Yesterday we posted Nobel Prize for ‘Directed Evolution’, in which we said:
You know that a certain creationist outfit in Seattle is going to grab that phrase “directed evolution” to claim this is evidence for you-know-what … . Okay, now lets sit back and wait for the creationists to claim that this proves they were right all along.
We knew we’d be hearing from the Discoveroids because they’ve made bizarre reactions before to some Nobel Prize awards — see Discovery Institute — At Last We Understand, in which they claimed that the 2015 chemistry award was given “to three biologists who made a design inference about genetic information. … [T]he 2015 Nobel Prize for Chemistry reflects the validity and fruitfulness of the design inference for top-flight scientific research.”
This popped up last night at the creationist blog of the Discovery Institute: Nobel Prize in Chemistry for Intelligent Design?, by Douglas Axe. The last time we wrote about him was Klinghoffer: More Scientists Praise Axe’s Book. Here are some excerpts from Axe’s new post, with bold font added by us for emphasis, and occasional Curmudgeonly interjections that look [like this]:
Reports the New York Times, “Nobel Prize in Chemistry Is Awarded to 3 Scientists for Using Evolution in Design of Molecules.” It’s not every day that you see the words “evolution” and “design” in the same headline. Nor, in my experience, does a Nobel Prize go to two people you know, on a typical day.
We already know about the Prize, and Axe says he knows two of the winners — Frances Arnold and and Greg Winter. That’s nice. After some irrelevant reminiscence he says:
She [Frances Arnold] and the graduate students working with her soon found that it was much harder to anticipate the effects of designed changes than they had thought. That’s when she made the shift to what is known as directed evolution. [Ooooooooooooh!] The idea here is that by applying carefully designed [Hee hee!] biological selection to huge collections of variant genes that came from a suitably designed starting point, we should be able to find the one-in-a-billion variant that does what we want. If we do, then we can make a billion variants of that one and repeat the process.
You know what’s coming, don’t you? Axe tells us:
Both scientists pushed their respective technologies to the limits, and highly significant accomplishments came from both of their research groups. Both did Nobel Prize-worthy work, so it’s fitting that they have been chosen for this highest of scientific honors.
That was very gracious. Okay, here it comes:
It’s also fitting that words like “design” and “directed” be attached to their work. [Hee hee!] The truth is that by much hard work and careful thought, they accomplished what accidental processes would never accomplish on their own.
BWAHAHAHAHAHA! Nothing good ever comes from “accidental processes.” Intelligent intervention is required. Then he tells us what the Prize-winners haven’t accomplished:
Equally true is that even these stellar scientists have not found a way to invent from scratch proteins that rival the ones we see by the thousands in living cells. As Frances Arnold once said with admirable candor:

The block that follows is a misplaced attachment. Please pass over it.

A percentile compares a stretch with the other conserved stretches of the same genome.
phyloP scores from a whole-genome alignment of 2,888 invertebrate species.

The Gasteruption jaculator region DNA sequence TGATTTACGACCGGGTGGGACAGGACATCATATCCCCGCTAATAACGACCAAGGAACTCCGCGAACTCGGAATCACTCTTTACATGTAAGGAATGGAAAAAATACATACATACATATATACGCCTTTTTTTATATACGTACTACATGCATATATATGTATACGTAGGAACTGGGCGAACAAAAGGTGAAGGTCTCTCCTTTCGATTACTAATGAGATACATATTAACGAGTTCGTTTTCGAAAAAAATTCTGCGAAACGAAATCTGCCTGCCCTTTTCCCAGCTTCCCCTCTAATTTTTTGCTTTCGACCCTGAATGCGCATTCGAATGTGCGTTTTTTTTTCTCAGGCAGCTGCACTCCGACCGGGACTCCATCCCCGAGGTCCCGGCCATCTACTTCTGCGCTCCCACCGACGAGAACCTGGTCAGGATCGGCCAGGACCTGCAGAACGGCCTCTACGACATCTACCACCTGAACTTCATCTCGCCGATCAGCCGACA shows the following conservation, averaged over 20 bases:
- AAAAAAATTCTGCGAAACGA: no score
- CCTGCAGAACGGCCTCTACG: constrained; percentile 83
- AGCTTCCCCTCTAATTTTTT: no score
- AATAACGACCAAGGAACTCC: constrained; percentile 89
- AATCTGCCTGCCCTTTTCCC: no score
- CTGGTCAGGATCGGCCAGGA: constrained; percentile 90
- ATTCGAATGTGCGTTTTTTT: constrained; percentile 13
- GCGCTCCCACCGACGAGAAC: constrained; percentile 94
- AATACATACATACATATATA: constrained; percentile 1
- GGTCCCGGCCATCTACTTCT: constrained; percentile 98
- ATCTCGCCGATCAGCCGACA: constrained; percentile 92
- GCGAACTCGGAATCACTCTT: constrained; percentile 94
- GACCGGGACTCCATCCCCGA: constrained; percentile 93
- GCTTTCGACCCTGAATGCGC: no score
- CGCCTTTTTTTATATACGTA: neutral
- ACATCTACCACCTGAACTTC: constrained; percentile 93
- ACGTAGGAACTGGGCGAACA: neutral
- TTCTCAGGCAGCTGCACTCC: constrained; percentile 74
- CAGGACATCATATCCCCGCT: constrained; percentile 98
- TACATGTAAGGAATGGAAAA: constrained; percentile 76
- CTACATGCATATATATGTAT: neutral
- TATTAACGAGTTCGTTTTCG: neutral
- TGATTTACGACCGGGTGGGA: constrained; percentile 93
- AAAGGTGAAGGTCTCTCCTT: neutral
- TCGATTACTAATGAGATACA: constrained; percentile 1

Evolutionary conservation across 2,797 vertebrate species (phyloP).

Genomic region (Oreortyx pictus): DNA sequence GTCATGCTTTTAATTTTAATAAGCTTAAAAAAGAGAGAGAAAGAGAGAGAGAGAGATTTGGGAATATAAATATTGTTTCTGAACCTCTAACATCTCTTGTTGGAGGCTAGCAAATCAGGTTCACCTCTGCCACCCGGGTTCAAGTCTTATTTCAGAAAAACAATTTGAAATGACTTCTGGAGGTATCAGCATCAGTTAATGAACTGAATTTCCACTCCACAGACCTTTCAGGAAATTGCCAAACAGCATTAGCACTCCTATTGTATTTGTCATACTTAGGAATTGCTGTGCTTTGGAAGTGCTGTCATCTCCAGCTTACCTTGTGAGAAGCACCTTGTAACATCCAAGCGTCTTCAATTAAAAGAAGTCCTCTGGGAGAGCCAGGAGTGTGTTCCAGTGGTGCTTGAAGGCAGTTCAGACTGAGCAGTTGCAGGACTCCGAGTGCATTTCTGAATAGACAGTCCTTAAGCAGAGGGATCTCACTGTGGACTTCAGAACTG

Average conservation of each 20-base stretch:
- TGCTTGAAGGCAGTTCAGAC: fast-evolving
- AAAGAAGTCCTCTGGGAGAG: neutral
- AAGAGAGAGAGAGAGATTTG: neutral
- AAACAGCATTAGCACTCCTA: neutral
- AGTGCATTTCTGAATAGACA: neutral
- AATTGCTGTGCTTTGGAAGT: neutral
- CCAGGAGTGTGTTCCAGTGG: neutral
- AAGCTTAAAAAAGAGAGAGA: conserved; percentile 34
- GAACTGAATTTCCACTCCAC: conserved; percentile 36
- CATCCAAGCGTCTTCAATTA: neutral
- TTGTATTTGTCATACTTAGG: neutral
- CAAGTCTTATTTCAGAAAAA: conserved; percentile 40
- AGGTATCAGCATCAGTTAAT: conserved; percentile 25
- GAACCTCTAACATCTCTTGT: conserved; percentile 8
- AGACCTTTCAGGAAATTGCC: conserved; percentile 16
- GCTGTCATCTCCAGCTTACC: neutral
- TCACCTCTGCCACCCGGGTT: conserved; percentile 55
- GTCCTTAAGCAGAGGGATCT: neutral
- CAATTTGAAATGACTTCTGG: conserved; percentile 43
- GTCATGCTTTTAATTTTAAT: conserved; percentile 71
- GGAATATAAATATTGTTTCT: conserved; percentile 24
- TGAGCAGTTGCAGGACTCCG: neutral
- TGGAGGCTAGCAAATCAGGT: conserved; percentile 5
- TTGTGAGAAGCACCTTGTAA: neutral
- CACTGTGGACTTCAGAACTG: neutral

[Unverified quote:] “[E]fforts to date to generate novel catalysts have primarily demonstrated that we are getting good at making bad enzymes. Making good enzymes will require a whole new level of insight, or new methodologies altogether.”
Yeah — those Darwinists haven’t yet made life in the lab, so what’s the big deal? Only the intelligent designer — blessed be he! — can do that. We’ll break Axe’s final paragraph into two parts. It starts with this:
The problem these efforts face in the lab is exactly the problem faced by Darwin’s evolutionary mechanism in the wild: Nothing can be selected until it already exists.
That’s true. But it’s not a “problem” of evolution, it’s the mechanism. Everyone knows that natural selection works on mutations that naturally appear with every act of reproduction. In each generation, those individuals that are better able to obtain food, evade predators, resist disease, and successfully reproduce will be the progenitors of the next generation, which will inherit their favorable mutations. If the environment changes and the required traits to deal with it don’t exist, the species goes extinct — as most of them do.
Okay, here’s the end of Axe’s post:
The fact that some clever thing would be enormously beneficial if it existed has no power to make that thing exist.
BWAHAHAHAHAHA! What did he say? Apparently, he’s suggesting that only the great, cosmic designer can produce the right mutations. But why does it take the designer so long? As anyone familiar with the genome will tell you, every individual born has several mutations, most of which are of no consequence whatsoever. Some are harmful, and a very few are beneficial. Natural selection filters the species’ genetic inventory in every generation. But the process of producing a successful new feature can take an enormous number of generations — far too long if you’re looking for the cure to some medical problem. As we said in yesterday’s post on this year’s Prize:
Arnold carried out pioneering work in the 1990s on ‘directed evolution’ of enzymes. She devised a method for inducing mutations in enzyme-producing bacteria and then screening and selecting the bacteria to speed up and direct enzyme evolution. … “Biology has this one process that’s responsible for all this glorious complexity we see in nature,” she told Nature shortly after the prize announcement on 3 October. But although nature operates blindly, scientists know what chemical properties they want to get from an enzyme, and her techniques accelerate natural selection towards those goals. “It’s like breeding a racehorse.”
Anyway, that’s the Discoveroids’ reaction. It wasn’t much, but perhaps they’ll have more to say on the subject. We’ll be watching.
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